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A life-size Christmas Nativity scene made from garbage and recyclables will open for public viewing Wednesday in Ann Arbor, with a goal of illustrating the parallels between the humble conditions Jesus was born into and the extreme poverty nearly 800 million people live in today.

Ann Arbor nonprofit International Samaritan, dedicated to alleviating conditions for people who live near and work in uncontrolled dumpsites, called on Detroit artist Chazz Miller to create the exhibit, titled No Room at the Inn. The installation at 803 N. Main will remain on display until Jan. 5.

The manger was built from an old suitcase, a baby’s crib and straws, while the face of baby Jesus is made from paper clay. The three kings are composites from plastic milk bottles, plastic sheeting, newspaper and burlap material, with faces of various materials and found items.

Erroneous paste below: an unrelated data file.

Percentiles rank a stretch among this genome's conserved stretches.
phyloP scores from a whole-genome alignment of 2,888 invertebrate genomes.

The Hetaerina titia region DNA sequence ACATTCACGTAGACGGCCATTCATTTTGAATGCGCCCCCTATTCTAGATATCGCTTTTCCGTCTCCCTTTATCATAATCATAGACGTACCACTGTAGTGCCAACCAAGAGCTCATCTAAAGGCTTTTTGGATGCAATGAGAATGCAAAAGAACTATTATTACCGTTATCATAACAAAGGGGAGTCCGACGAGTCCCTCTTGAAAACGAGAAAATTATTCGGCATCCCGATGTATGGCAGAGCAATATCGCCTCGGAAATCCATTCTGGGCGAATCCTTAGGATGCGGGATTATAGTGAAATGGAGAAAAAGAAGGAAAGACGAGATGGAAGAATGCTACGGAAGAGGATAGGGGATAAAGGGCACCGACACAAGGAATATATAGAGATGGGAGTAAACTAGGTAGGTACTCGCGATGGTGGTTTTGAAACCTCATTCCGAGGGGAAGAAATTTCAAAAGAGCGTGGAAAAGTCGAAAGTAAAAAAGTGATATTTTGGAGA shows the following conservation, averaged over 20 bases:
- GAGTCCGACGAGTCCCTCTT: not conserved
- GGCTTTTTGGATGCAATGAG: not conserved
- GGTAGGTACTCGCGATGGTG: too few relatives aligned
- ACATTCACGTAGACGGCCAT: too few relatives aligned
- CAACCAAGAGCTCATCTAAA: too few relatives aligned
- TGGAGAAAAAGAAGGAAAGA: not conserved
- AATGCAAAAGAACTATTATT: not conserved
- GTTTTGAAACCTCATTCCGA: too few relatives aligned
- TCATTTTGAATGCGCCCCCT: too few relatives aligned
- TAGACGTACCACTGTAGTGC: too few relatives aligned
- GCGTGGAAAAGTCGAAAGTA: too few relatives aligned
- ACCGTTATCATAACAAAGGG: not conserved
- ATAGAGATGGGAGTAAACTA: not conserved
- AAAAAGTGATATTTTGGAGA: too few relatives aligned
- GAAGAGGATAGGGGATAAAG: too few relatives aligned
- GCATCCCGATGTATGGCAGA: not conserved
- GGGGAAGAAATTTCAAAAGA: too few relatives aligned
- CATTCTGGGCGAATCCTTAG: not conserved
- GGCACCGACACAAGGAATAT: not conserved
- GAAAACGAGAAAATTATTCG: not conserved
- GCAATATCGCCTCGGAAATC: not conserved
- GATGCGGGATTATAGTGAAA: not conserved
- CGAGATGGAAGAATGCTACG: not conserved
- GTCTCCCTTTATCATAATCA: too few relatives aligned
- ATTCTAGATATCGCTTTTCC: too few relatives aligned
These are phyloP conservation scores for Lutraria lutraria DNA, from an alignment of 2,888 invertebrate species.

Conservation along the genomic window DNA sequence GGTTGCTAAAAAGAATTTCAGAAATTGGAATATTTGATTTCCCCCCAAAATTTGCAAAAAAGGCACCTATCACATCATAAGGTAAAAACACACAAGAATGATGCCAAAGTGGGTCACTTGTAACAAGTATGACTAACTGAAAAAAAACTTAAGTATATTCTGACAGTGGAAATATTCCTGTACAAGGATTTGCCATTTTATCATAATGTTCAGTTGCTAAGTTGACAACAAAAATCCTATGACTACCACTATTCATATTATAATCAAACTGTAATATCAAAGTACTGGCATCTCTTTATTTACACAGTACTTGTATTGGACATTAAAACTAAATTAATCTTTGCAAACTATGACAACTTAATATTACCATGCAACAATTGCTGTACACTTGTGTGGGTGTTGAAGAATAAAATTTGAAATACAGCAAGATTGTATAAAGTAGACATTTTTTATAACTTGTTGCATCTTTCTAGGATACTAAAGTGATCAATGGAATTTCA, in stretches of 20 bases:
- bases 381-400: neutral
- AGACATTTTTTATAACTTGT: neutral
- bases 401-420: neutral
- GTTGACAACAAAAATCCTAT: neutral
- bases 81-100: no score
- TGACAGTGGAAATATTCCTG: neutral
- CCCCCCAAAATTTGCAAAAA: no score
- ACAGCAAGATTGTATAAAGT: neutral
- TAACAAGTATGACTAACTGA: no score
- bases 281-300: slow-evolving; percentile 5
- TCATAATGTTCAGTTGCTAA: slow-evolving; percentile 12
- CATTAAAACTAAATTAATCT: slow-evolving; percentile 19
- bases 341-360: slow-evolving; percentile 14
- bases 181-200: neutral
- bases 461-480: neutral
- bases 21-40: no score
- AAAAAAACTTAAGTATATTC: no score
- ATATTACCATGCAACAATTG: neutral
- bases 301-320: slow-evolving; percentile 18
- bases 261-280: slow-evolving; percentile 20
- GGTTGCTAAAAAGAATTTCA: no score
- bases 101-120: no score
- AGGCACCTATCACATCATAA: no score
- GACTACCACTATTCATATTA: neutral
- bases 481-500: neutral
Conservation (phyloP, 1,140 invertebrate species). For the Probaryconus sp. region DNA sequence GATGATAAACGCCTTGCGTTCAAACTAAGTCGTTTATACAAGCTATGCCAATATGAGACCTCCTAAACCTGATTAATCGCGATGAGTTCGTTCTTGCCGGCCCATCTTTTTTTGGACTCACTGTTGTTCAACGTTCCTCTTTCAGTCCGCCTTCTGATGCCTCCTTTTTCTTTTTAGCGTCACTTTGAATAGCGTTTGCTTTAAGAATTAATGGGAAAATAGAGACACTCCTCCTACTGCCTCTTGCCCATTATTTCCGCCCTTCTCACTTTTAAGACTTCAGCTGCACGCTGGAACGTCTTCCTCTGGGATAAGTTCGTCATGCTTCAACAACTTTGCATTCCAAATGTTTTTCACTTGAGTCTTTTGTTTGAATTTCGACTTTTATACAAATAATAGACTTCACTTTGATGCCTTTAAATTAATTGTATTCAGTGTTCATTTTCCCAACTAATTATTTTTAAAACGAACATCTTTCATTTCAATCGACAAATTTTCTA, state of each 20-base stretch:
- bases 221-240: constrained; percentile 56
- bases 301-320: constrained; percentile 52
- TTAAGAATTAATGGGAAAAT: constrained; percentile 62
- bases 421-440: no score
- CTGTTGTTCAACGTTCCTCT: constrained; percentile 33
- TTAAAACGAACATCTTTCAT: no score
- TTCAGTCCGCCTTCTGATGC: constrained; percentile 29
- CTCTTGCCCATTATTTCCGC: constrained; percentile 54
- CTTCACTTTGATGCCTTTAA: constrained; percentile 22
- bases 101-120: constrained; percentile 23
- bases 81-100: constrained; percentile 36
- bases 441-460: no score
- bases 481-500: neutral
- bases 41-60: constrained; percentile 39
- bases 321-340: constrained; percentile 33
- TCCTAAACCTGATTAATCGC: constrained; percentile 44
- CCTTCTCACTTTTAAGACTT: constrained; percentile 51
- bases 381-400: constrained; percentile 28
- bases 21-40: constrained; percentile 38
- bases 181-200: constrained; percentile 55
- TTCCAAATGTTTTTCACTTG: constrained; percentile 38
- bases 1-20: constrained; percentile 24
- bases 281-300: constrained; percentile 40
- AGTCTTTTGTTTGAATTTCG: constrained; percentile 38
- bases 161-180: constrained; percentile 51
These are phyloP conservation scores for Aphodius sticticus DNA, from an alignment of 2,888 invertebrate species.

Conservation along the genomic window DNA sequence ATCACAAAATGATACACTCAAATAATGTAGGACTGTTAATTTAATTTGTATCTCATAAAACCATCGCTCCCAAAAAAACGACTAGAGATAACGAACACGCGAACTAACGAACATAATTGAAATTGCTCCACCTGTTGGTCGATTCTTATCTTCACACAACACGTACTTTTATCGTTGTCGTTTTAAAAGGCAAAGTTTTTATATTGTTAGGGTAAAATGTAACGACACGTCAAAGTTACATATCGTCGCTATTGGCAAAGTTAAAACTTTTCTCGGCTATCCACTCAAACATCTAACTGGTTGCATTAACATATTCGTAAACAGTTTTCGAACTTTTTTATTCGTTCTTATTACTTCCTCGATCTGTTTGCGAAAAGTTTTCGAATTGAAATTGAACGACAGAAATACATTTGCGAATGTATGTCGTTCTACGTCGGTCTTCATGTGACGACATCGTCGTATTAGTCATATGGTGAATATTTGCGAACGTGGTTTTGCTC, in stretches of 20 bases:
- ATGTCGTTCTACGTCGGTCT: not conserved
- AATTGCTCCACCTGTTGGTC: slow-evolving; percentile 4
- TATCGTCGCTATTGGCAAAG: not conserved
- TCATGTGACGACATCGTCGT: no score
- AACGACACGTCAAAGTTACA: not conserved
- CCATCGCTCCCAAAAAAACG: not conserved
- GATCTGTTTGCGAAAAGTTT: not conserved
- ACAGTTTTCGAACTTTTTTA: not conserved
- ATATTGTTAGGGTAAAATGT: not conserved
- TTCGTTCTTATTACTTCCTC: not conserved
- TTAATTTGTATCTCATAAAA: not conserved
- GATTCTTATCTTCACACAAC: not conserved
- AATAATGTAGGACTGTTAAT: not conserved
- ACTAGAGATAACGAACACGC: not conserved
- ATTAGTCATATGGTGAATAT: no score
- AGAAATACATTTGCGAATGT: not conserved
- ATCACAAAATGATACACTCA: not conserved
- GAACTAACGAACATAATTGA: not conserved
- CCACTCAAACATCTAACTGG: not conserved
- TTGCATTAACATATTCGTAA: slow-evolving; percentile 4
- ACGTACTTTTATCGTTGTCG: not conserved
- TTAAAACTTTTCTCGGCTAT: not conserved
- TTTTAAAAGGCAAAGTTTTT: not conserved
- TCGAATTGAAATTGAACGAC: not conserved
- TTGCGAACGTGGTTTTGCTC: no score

The same is true for the animals populating the scene.

“It was a really fun process,” said Miller. “At first it’s a pig, but when you look at it closer, that’s a bleach bottle, those are spoons for the ears.”

Mike Tenbusch, International Samaritan president, said his travels abroad brought the desperate circumstances of many people into sharp focus.

“Over the last year, I’ve visited our scholarship students who live and work in garbage dump communities in seven nations and what I kept sensing was there was no room for them,” he said.

“Not enough housing, not enough jobs, they don’t have enough room for good schooling, and it really struck me profoundly how much Mary and Joseph had that same sense when they arrived 2,000 years ago,” Tenbusch said, “so we wanted to bring those concepts together and remind people that even in the midst of despair, Jesus is still here.”

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